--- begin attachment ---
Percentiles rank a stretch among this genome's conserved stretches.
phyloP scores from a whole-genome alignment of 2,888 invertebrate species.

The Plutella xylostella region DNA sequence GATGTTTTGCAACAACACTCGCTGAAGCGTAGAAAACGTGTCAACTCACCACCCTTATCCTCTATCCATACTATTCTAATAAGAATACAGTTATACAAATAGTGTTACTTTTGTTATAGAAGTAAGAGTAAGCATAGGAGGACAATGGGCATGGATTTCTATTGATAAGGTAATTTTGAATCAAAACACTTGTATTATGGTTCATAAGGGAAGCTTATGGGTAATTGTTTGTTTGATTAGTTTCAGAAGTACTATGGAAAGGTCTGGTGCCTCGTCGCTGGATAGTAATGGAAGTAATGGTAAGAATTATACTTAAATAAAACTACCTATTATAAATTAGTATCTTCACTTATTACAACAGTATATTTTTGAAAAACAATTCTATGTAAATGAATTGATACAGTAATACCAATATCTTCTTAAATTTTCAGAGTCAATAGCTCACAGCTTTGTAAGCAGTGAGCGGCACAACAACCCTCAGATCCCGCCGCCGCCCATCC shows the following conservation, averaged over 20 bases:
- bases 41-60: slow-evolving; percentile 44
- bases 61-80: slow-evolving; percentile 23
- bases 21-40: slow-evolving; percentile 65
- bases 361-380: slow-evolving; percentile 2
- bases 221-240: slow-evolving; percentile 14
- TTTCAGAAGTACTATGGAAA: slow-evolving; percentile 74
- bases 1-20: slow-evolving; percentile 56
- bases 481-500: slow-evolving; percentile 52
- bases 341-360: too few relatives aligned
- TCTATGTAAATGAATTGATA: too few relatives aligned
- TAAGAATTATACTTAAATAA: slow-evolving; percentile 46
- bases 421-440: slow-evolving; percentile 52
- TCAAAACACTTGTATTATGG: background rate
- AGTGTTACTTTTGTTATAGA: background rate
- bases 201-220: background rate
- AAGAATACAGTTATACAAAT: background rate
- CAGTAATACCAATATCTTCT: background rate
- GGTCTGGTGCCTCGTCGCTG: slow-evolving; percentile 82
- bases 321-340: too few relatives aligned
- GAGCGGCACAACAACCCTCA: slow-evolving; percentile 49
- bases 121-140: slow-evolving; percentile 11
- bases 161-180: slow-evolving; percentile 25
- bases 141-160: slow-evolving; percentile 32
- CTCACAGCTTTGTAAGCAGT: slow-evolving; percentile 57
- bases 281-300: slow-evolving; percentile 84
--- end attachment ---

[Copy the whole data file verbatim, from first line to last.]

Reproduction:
Percentiles rank a stretch among this genome's conserved stretches.
phyloP scores from a whole-genome alignment of 2,888 invertebrate species.

The Plutella xylostella region DNA sequence GATGTTTTGCAACAACACTCGCTGAAGCGTAGAAAACGTGTCAACTCACCACCCTTATCCTCTATCCATACTATTCTAATAAGAATACAGTTATACAAATAGTGTTACTTTTGTTATAGAAGTAAGAGTAAGCATAGGAGGACAATGGGCATGGATTTCTATTGATAAGGTAATTTTGAATCAAAACACTTGTATTATGGTTCATAAGGGAAGCTTATGGGTAATTGTTTGTTTGATTAGTTTCAGAAGTACTATGGAAAGGTCTGGTGCCTCGTCGCTGGATAGTAATGGAAGTAATGGTAAGAATTATACTTAAATAAAACTACCTATTATAAATTAGTATCTTCACTTATTACAACAGTATATTTTTGAAAAACAATTCTATGTAAATGAATTGATACAGTAATACCAATATCTTCTTAAATTTTCAGAGTCAATAGCTCACAGCTTTGTAAGCAGTGAGCGGCACAACAACCCTCAGATCCCGCCGCCGCCCATCC shows the following conservation, averaged over 20 bases:
- bases 41-60: slow-evolving; percentile 44
- bases 61-80: slow-evolving; percentile 23
- bases 21-40: slow-evolving; percentile 65
- bases 361-380: slow-evolving; percentile 2
- bases 221-240: slow-evolving; percentile 14
- TTTCAGAAGTACTATGGAAA: slow-evolving; percentile 74
- bases 1-20: slow-evolving; percentile 56
- bases 481-500: slow-evolving; percentile 52
- bases 341-360: too few relatives aligned
- TCTATGTAAATGAATTGATA: too few relatives aligned
- TAAGAATTATACTTAAATAA: slow-evolving; percentile 46
- bases 421-440: slow-evolving; percentile 52
- TCAAAACACTTGTATTATGG: background rate
- AGTGTTACTTTTGTTATAGA: background rate
- bases 201-220: background rate
- AAGAATACAGTTATACAAAT: background rate
- CAGTAATACCAATATCTTCT: background rate
- GGTCTGGTGCCTCGTCGCTG: slow-evolving; percentile 82
- bases 321-340: too few relatives aligned
- GAGCGGCACAACAACCCTCA: slow-evolving; percentile 49
- bases 121-140: slow-evolving; percentile 11
- bases 161-180: slow-evolving; percentile 25
- bases 141-160: slow-evolving; percentile 32
- CTCACAGCTTTGTAAGCAGT: slow-evolving; percentile 57
- bases 281-300: slow-evolving; percentile 84